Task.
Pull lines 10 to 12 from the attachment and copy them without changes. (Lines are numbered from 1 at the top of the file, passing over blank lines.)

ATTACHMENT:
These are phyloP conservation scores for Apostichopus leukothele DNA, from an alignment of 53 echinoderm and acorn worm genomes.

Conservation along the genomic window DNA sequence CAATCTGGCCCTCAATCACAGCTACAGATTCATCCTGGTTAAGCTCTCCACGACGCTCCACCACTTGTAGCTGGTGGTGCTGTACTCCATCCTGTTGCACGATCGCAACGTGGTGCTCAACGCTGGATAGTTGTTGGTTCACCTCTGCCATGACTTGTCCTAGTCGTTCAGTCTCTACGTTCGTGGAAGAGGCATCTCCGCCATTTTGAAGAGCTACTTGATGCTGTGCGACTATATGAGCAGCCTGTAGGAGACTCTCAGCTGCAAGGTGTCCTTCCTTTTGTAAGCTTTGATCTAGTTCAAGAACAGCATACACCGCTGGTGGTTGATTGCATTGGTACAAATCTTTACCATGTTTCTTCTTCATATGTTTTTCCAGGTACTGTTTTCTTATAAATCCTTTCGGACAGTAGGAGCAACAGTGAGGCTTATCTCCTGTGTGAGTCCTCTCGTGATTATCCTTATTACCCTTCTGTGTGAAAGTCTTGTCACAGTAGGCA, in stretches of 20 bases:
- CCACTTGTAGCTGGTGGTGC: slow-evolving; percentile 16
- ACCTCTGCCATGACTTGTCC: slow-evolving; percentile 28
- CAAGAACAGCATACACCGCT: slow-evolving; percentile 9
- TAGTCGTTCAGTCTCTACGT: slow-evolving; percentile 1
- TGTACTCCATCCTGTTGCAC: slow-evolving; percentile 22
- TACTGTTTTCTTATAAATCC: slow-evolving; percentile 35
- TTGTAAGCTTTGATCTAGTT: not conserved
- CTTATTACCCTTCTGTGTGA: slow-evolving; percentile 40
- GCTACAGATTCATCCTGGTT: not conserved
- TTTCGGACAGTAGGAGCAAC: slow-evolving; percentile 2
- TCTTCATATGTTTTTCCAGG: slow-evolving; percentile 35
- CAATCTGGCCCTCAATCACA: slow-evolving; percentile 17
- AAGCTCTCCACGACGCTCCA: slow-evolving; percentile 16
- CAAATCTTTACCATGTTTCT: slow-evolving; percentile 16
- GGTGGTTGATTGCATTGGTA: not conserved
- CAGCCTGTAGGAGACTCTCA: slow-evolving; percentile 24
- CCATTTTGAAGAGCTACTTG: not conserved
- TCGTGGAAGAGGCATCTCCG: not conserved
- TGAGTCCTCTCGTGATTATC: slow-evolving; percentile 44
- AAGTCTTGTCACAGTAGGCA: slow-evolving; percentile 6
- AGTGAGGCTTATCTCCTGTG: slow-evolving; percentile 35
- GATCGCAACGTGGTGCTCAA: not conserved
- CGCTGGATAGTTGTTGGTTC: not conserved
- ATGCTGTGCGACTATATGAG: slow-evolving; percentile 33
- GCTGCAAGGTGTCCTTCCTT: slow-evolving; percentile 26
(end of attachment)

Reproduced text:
- CTTATTACCCTTCTGTGTGA: slow-evolving; percentile 40
- GCTACAGATTCATCCTGGTT: not conserved
- TTTCGGACAGTAGGAGCAAC: slow-evolving; percentile 2